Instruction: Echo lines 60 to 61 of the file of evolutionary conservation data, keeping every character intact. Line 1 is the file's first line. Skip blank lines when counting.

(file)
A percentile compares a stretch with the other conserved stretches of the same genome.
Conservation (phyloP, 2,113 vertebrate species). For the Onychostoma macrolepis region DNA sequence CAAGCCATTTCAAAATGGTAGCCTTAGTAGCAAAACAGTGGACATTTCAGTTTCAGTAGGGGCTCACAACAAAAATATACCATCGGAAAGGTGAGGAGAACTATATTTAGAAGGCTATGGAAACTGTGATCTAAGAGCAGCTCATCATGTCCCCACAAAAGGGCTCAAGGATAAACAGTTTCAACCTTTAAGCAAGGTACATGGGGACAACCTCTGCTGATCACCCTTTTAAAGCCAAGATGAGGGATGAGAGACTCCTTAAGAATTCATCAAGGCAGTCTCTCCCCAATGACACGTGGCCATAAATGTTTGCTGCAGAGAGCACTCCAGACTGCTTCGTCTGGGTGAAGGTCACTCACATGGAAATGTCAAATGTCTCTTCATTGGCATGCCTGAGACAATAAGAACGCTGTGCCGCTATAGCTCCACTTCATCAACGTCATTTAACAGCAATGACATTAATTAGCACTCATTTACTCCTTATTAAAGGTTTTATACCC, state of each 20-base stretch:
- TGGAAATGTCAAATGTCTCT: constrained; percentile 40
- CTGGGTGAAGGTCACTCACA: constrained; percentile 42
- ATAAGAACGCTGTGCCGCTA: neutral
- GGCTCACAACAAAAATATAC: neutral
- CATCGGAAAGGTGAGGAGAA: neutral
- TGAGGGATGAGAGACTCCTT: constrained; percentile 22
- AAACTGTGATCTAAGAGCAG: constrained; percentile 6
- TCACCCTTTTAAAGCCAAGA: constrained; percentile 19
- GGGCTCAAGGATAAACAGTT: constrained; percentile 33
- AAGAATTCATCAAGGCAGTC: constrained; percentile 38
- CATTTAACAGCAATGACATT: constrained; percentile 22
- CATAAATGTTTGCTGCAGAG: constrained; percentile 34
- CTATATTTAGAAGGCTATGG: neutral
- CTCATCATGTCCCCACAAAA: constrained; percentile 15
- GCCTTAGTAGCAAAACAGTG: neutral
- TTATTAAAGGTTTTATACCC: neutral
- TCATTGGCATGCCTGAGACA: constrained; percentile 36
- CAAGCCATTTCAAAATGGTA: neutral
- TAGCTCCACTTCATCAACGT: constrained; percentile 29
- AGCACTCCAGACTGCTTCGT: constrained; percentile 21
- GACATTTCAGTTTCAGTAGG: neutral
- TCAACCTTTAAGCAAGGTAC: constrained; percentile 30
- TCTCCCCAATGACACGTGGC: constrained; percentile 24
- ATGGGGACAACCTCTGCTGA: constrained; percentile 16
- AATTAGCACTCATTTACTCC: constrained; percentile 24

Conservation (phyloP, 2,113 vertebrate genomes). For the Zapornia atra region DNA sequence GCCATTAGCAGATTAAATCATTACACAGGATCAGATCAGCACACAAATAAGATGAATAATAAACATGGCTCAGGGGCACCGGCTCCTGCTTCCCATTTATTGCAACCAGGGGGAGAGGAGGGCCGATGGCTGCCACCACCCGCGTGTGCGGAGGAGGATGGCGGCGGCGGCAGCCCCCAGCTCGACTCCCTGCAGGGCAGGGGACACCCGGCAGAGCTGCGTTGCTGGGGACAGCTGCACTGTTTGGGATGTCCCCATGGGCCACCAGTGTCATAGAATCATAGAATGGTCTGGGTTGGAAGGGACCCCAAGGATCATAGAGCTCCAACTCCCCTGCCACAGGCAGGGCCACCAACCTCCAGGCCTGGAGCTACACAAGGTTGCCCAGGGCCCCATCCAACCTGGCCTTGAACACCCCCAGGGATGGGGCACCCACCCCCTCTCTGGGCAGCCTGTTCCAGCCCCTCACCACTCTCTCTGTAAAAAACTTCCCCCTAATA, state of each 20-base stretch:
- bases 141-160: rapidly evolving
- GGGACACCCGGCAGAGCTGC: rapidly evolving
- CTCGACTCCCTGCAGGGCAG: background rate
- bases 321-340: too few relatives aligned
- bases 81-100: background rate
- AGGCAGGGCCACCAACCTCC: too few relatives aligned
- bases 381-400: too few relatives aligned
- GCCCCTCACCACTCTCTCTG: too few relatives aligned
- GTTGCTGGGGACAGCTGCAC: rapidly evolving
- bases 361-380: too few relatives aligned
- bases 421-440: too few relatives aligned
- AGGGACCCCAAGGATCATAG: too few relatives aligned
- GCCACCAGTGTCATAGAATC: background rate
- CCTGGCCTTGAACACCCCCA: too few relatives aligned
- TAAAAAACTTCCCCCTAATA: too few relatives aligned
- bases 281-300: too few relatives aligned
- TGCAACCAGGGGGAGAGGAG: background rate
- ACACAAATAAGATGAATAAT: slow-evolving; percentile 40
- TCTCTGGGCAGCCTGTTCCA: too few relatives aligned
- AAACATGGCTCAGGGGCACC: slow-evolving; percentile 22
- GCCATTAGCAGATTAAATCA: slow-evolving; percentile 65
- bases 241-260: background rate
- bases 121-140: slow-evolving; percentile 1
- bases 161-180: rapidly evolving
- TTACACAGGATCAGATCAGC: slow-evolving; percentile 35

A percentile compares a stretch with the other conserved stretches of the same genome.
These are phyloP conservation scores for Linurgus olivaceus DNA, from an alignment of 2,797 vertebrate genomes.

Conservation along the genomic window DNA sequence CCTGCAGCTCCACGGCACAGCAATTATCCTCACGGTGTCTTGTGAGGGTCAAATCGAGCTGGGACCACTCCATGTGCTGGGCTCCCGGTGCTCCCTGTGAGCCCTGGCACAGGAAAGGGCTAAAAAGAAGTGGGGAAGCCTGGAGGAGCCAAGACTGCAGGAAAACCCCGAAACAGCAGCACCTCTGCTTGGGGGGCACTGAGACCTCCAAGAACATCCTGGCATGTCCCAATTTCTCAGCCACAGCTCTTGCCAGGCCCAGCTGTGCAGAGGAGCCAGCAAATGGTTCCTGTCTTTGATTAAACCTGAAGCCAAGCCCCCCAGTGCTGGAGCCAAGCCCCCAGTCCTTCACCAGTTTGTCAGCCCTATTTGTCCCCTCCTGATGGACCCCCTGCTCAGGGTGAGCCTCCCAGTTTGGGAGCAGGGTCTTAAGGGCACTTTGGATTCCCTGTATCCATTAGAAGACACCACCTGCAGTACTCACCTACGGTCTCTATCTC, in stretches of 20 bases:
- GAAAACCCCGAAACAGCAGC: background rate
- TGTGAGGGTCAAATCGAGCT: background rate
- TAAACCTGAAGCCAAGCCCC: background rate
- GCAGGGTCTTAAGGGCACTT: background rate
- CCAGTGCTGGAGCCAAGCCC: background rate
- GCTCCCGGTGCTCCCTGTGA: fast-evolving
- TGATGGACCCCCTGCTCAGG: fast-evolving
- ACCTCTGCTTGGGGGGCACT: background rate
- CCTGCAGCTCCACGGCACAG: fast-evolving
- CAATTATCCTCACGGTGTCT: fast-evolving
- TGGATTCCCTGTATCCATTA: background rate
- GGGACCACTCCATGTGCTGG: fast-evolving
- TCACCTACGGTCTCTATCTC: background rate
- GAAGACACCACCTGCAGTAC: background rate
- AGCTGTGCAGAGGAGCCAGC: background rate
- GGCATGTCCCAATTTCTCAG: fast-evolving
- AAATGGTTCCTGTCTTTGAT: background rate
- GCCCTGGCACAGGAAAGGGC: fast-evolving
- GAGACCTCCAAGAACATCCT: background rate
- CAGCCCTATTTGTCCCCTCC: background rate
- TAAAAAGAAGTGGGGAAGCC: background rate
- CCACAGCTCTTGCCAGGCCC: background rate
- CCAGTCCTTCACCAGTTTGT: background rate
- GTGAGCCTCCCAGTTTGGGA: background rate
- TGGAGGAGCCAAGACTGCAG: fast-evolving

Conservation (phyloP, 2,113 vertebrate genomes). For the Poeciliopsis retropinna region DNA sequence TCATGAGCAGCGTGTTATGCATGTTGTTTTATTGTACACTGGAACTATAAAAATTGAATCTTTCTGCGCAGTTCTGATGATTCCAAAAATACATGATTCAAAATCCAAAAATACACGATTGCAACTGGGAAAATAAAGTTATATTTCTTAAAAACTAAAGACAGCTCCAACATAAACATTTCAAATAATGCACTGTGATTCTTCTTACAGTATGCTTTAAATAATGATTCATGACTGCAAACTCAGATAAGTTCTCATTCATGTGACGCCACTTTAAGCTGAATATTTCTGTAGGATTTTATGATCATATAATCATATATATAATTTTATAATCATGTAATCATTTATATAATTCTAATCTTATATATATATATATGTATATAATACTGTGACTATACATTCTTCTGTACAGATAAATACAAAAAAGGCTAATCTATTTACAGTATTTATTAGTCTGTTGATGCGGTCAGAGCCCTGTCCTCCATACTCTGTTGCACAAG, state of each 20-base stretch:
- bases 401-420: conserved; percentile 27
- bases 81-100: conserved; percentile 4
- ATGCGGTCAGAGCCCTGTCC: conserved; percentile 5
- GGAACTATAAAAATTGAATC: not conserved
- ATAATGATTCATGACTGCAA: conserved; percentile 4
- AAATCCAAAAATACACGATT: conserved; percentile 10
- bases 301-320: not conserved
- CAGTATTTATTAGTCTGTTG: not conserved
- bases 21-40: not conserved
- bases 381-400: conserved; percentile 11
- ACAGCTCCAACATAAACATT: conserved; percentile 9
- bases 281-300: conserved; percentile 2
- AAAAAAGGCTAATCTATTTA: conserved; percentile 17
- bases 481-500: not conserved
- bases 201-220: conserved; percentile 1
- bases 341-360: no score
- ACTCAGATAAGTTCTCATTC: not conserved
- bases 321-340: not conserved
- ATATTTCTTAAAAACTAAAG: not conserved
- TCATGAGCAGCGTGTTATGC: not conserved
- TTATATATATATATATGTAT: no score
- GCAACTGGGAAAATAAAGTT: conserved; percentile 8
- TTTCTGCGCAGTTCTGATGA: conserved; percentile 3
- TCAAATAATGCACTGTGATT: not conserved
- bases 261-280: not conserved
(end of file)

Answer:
- GCAGGGTCTTAAGGGCACTT: background rate
- CCAGTGCTGGAGCCAAGCCC: background rate